Have you ever applied for a job or promotion and did not get it because they said you were not qualified? Do you remember what it felt like as a kid in school to be the last one picked on a team? The sting of rejection can linger well beyond the moment.
The toll rejection takes to our confidence can be debilitating and keep us from fulfilling our potential. As we venture into the unknown of a new day, week, month, year, and decade, I want to build your confidence with a four-part series titled, “Dare to Follow.”
In Matthew 4:18-22, Jesus is walking by the shore as a couple of young fishermen are busy about their work, and he says to them, “come follow me,” and “20Immediately they left their nets and followed him.”
“Immediately, they left…” Who does that?
For as long as I have been reading the Bible, this specific text has always baffled me. It seems exceptionally peculiar to me at how quickly the disciples drop their nets and follow this unknown Rabbi, leaving everything and everyone behind.
What was it about Jesus that was so compelling that these fishermen would jump ship and begin a new trade?
It’s not like they knew He was the son of God. That truth isn’t revealed until much later, and even then, at His resurrection, several of them have a hard time believing.
Did Jesus have a ton of charisma and good looks that they just knew this guy was someone worth following? I don’t think so.
“He had no beauty or majesty to attract us to him, nothing in his appearance that we should desire him.” Isaiah 53:2b
What was it?
To understand this, we need to understand first-century Jewish culture. In the first century, the path of one’s life revolved around the Jewish education system, which was divided into three categories.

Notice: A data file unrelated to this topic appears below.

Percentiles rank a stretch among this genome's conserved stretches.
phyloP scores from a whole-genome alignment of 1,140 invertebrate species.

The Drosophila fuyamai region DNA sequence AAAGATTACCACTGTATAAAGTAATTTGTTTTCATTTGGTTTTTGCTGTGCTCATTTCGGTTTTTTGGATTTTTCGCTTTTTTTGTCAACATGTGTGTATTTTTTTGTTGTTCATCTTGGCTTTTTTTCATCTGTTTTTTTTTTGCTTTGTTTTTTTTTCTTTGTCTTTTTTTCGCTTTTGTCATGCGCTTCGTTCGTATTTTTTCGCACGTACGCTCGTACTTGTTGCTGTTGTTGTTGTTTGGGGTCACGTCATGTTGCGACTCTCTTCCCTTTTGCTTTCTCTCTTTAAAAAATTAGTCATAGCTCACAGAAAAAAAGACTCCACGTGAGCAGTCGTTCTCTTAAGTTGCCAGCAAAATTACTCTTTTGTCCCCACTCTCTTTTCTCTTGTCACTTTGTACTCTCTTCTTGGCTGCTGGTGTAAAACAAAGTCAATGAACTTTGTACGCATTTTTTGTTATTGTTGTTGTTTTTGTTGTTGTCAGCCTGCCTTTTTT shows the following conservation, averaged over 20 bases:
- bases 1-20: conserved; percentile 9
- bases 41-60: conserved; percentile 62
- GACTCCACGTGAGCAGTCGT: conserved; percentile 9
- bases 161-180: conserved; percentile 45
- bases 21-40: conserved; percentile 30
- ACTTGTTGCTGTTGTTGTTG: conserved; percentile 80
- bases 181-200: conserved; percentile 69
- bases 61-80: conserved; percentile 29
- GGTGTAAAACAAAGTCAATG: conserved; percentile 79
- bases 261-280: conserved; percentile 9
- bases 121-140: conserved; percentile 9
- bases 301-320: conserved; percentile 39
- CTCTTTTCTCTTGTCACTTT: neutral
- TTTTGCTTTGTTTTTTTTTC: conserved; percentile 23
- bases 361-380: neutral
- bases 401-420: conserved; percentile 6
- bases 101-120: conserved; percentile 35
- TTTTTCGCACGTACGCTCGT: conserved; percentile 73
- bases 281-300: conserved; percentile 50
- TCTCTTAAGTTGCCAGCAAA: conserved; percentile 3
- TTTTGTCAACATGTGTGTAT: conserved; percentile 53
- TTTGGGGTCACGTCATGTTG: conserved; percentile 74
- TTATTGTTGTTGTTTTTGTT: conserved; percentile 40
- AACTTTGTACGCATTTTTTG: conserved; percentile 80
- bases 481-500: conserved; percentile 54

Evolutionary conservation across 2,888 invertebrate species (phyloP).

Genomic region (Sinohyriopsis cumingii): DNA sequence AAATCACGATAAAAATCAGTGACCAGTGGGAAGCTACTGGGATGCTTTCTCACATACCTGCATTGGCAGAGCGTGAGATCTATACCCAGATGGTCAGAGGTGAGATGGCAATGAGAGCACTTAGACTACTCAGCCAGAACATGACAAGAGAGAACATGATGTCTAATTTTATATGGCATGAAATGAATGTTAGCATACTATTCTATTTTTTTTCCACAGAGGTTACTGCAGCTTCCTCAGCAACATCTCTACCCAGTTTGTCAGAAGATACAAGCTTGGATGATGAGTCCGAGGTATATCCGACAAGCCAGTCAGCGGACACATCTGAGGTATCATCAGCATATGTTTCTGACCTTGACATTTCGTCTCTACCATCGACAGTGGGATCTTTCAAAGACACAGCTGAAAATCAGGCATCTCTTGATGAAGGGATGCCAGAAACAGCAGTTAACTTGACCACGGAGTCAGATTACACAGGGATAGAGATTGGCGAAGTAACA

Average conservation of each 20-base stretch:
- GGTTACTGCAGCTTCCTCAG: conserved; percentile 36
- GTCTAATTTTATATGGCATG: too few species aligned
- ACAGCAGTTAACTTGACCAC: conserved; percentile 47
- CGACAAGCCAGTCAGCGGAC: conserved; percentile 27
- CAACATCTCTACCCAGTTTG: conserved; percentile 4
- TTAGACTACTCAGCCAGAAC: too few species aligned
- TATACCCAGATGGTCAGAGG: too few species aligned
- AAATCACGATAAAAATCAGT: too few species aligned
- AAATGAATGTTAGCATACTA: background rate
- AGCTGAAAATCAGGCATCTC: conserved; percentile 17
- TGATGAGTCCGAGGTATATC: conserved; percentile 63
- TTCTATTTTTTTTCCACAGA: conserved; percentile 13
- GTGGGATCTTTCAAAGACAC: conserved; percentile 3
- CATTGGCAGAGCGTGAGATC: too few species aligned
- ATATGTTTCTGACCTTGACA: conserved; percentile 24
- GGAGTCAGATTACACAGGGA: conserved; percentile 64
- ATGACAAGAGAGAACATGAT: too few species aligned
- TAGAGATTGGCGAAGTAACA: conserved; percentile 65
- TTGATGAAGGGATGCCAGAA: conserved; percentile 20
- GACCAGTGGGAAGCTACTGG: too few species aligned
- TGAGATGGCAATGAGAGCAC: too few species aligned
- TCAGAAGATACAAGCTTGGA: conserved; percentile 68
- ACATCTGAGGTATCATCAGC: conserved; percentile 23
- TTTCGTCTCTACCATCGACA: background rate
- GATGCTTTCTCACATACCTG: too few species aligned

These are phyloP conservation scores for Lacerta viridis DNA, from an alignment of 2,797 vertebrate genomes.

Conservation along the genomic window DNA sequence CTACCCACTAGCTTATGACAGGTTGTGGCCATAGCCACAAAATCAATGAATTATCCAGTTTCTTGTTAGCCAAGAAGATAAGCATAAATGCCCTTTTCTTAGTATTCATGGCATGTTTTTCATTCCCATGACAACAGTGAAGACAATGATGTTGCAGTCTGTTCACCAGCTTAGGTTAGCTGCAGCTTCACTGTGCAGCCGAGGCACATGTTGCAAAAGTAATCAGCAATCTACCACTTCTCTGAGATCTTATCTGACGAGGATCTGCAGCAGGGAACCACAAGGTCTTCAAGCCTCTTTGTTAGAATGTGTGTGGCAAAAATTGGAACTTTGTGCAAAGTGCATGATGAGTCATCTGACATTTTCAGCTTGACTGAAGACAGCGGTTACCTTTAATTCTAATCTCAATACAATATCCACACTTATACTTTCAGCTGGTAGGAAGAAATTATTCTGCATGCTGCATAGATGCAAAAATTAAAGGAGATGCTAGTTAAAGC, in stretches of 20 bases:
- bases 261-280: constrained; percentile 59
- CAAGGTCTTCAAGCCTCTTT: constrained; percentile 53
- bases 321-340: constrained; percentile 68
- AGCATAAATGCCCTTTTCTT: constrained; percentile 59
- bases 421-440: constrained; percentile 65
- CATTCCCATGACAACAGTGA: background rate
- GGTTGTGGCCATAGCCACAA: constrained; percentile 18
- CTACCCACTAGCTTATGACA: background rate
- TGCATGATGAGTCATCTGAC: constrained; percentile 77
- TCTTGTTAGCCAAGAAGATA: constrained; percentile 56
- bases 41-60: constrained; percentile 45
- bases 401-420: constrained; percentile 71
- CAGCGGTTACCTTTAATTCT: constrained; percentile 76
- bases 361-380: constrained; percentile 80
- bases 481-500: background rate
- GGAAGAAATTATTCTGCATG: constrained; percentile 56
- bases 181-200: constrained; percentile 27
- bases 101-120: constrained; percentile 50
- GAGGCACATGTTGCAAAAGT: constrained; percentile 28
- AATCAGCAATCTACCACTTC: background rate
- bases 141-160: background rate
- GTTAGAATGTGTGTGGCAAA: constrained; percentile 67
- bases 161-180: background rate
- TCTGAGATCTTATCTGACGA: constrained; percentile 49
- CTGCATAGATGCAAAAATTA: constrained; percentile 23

The first category was called Bet Sefer.
Beginning at age 6, both boys and girls would start their formal education studying the Torah. They had classes five days a week, and by the age of 10, they memorized word for word the first five books of the Old Testament.
After Bet Sefer, most boys would go home to apprentice under their father and learn the family trade, i.e., fishermen, carpenter, etc. The girls would mentor under their mother and learn how to manage a home.
The best of the best entered the second phase, known as “Bet Talmud.” Here they studied the remaining books of the Old Testament, and by the age of 14, they would have memorized the entire Old Testament.
This third and final stage of your education was called “Bet Midrash.”
It started by selecting a Rabbi you wanted to follow. You would approach him, as he quizzed you on your understanding of the scriptures. He would ask you questions about the oral and written traditions. This grilling would go on for as long as the Rabbi felt was needed to determine if he thought you had what it takes to be his disciple.
At the end of this testing, if he felt that you didn’t have what it took to follow him, he would say, “well done, but it’s now time to become a student of your father.” But if he felt that you had what it took to follow Him, he would respond with three simple words, “come follow me.”
So as Jesus walks along the shore where these guys are working in the family trade and calls them to follow Him, what they are really hearing is, I think you have what it takes to be my disciple. I believe in you!
“To this you were called, because Christ suffered for you, leaving you an example, that you should follow in His steps.” 1 Peter 2:21
- No matter how many times you have failed.
- No matter how many times you’ve been rejected.
- No matter the opinions of others.
- You. Are. Chosen!
Jesus’ death and resurrection are an open invitation to follow Him. It’s His public declaration that you have what it takes to be His follower. Establish your confidence in the fact that the God who created the universe and everything in it believes in you!